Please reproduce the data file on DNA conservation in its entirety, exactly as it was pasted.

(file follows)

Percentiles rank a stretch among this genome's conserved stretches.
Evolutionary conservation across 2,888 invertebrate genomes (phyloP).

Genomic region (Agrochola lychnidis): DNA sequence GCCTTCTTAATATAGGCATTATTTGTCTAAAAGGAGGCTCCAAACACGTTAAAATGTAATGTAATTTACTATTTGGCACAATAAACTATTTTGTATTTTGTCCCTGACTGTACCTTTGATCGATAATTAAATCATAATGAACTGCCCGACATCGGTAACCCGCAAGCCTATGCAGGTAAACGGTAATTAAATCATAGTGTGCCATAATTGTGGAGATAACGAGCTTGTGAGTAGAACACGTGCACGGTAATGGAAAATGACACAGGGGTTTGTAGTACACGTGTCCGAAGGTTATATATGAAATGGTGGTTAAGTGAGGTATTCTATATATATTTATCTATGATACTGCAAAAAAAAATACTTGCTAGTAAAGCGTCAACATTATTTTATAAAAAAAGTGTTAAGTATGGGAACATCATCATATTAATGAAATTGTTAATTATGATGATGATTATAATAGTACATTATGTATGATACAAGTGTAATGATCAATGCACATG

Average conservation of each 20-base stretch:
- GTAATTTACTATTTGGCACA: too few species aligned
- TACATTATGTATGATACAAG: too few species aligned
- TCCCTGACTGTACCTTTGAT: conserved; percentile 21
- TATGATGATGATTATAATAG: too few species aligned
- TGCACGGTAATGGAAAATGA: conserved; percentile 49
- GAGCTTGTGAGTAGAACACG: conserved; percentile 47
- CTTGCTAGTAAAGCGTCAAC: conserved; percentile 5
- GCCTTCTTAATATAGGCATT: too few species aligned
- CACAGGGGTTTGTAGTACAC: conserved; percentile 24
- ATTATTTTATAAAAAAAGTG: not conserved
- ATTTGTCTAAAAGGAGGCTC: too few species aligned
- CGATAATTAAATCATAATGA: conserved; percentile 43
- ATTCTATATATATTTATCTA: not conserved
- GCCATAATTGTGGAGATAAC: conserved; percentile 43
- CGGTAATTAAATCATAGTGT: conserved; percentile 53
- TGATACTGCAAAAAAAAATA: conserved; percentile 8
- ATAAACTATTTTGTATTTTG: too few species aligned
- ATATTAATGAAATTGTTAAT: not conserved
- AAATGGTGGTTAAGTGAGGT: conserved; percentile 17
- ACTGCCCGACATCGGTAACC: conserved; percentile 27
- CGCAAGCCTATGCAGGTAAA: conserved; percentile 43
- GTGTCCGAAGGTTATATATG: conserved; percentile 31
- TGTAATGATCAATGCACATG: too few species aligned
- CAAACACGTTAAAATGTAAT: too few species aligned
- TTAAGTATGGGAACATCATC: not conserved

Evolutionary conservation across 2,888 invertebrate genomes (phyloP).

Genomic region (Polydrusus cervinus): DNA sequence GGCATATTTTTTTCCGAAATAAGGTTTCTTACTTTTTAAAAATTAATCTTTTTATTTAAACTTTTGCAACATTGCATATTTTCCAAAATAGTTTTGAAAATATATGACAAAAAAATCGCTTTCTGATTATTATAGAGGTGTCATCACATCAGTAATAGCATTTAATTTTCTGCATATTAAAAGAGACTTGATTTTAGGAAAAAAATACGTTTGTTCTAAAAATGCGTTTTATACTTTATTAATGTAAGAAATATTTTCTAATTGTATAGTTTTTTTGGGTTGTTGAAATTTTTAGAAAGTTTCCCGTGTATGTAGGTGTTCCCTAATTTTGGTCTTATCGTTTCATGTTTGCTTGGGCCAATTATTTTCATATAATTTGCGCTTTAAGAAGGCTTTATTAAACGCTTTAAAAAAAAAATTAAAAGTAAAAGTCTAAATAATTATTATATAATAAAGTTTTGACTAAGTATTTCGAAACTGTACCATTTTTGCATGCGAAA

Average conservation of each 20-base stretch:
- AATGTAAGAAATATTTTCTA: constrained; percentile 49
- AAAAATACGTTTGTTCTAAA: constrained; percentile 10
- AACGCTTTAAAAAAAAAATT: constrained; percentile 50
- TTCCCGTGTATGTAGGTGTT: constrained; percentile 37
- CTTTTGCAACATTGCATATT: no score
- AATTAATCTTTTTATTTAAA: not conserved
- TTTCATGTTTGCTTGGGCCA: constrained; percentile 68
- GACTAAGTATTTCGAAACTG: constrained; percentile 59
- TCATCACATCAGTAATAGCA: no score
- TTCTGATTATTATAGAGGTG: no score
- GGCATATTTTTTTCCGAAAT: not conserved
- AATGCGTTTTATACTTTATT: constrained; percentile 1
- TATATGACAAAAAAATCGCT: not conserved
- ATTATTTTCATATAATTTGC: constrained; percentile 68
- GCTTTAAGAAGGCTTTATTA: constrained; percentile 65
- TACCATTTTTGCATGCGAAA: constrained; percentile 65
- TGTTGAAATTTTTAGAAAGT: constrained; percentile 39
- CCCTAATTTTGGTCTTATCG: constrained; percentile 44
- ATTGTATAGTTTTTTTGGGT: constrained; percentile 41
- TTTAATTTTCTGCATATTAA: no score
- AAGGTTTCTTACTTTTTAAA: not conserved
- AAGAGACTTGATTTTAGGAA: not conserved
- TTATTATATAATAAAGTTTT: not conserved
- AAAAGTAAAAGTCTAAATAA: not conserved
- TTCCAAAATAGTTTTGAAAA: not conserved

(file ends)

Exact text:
Percentiles rank a stretch among this genome's conserved stretches.
Evolutionary conservation across 2,888 invertebrate genomes (phyloP).

Genomic region (Agrochola lychnidis): DNA sequence GCCTTCTTAATATAGGCATTATTTGTCTAAAAGGAGGCTCCAAACACGTTAAAATGTAATGTAATTTACTATTTGGCACAATAAACTATTTTGTATTTTGTCCCTGACTGTACCTTTGATCGATAATTAAATCATAATGAACTGCCCGACATCGGTAACCCGCAAGCCTATGCAGGTAAACGGTAATTAAATCATAGTGTGCCATAATTGTGGAGATAACGAGCTTGTGAGTAGAACACGTGCACGGTAATGGAAAATGACACAGGGGTTTGTAGTACACGTGTCCGAAGGTTATATATGAAATGGTGGTTAAGTGAGGTATTCTATATATATTTATCTATGATACTGCAAAAAAAAATACTTGCTAGTAAAGCGTCAACATTATTTTATAAAAAAAGTGTTAAGTATGGGAACATCATCATATTAATGAAATTGTTAATTATGATGATGATTATAATAGTACATTATGTATGATACAAGTGTAATGATCAATGCACATG

Average conservation of each 20-base stretch:
- GTAATTTACTATTTGGCACA: too few species aligned
- TACATTATGTATGATACAAG: too few species aligned
- TCCCTGACTGTACCTTTGAT: conserved; percentile 21
- TATGATGATGATTATAATAG: too few species aligned
- TGCACGGTAATGGAAAATGA: conserved; percentile 49
- GAGCTTGTGAGTAGAACACG: conserved; percentile 47
- CTTGCTAGTAAAGCGTCAAC: conserved; percentile 5
- GCCTTCTTAATATAGGCATT: too few species aligned
- CACAGGGGTTTGTAGTACAC: conserved; percentile 24
- ATTATTTTATAAAAAAAGTG: not conserved
- ATTTGTCTAAAAGGAGGCTC: too few species aligned
- CGATAATTAAATCATAATGA: conserved; percentile 43
- ATTCTATATATATTTATCTA: not conserved
- GCCATAATTGTGGAGATAAC: conserved; percentile 43
- CGGTAATTAAATCATAGTGT: conserved; percentile 53
- TGATACTGCAAAAAAAAATA: conserved; percentile 8
- ATAAACTATTTTGTATTTTG: too few species aligned
- ATATTAATGAAATTGTTAAT: not conserved
- AAATGGTGGTTAAGTGAGGT: conserved; percentile 17
- ACTGCCCGACATCGGTAACC: conserved; percentile 27
- CGCAAGCCTATGCAGGTAAA: conserved; percentile 43
- GTGTCCGAAGGTTATATATG: conserved; percentile 31
- TGTAATGATCAATGCACATG: too few species aligned
- CAAACACGTTAAAATGTAAT: too few species aligned
- TTAAGTATGGGAACATCATC: not conserved

Evolutionary conservation across 2,888 invertebrate genomes (phyloP).

Genomic region (Polydrusus cervinus): DNA sequence GGCATATTTTTTTCCGAAATAAGGTTTCTTACTTTTTAAAAATTAATCTTTTTATTTAAACTTTTGCAACATTGCATATTTTCCAAAATAGTTTTGAAAATATATGACAAAAAAATCGCTTTCTGATTATTATAGAGGTGTCATCACATCAGTAATAGCATTTAATTTTCTGCATATTAAAAGAGACTTGATTTTAGGAAAAAAATACGTTTGTTCTAAAAATGCGTTTTATACTTTATTAATGTAAGAAATATTTTCTAATTGTATAGTTTTTTTGGGTTGTTGAAATTTTTAGAAAGTTTCCCGTGTATGTAGGTGTTCCCTAATTTTGGTCTTATCGTTTCATGTTTGCTTGGGCCAATTATTTTCATATAATTTGCGCTTTAAGAAGGCTTTATTAAACGCTTTAAAAAAAAAATTAAAAGTAAAAGTCTAAATAATTATTATATAATAAAGTTTTGACTAAGTATTTCGAAACTGTACCATTTTTGCATGCGAAA

Average conservation of each 20-base stretch:
- AATGTAAGAAATATTTTCTA: constrained; percentile 49
- AAAAATACGTTTGTTCTAAA: constrained; percentile 10
- AACGCTTTAAAAAAAAAATT: constrained; percentile 50
- TTCCCGTGTATGTAGGTGTT: constrained; percentile 37
- CTTTTGCAACATTGCATATT: no score
- AATTAATCTTTTTATTTAAA: not conserved
- TTTCATGTTTGCTTGGGCCA: constrained; percentile 68
- GACTAAGTATTTCGAAACTG: constrained; percentile 59
- TCATCACATCAGTAATAGCA: no score
- TTCTGATTATTATAGAGGTG: no score
- GGCATATTTTTTTCCGAAAT: not conserved
- AATGCGTTTTATACTTTATT: constrained; percentile 1
- TATATGACAAAAAAATCGCT: not conserved
- ATTATTTTCATATAATTTGC: constrained; percentile 68
- GCTTTAAGAAGGCTTTATTA: constrained; percentile 65
- TACCATTTTTGCATGCGAAA: constrained; percentile 65
- TGTTGAAATTTTTAGAAAGT: constrained; percentile 39
- CCCTAATTTTGGTCTTATCG: constrained; percentile 44
- ATTGTATAGTTTTTTTGGGT: constrained; percentile 41
- TTTAATTTTCTGCATATTAA: no score
- AAGGTTTCTTACTTTTTAAA: not conserved
- AAGAGACTTGATTTTAGGAA: not conserved
- TTATTATATAATAAAGTTTT: not conserved
- AAAAGTAAAAGTCTAAATAA: not conserved
- TTCCAAAATAGTTTTGAAAA: not conserved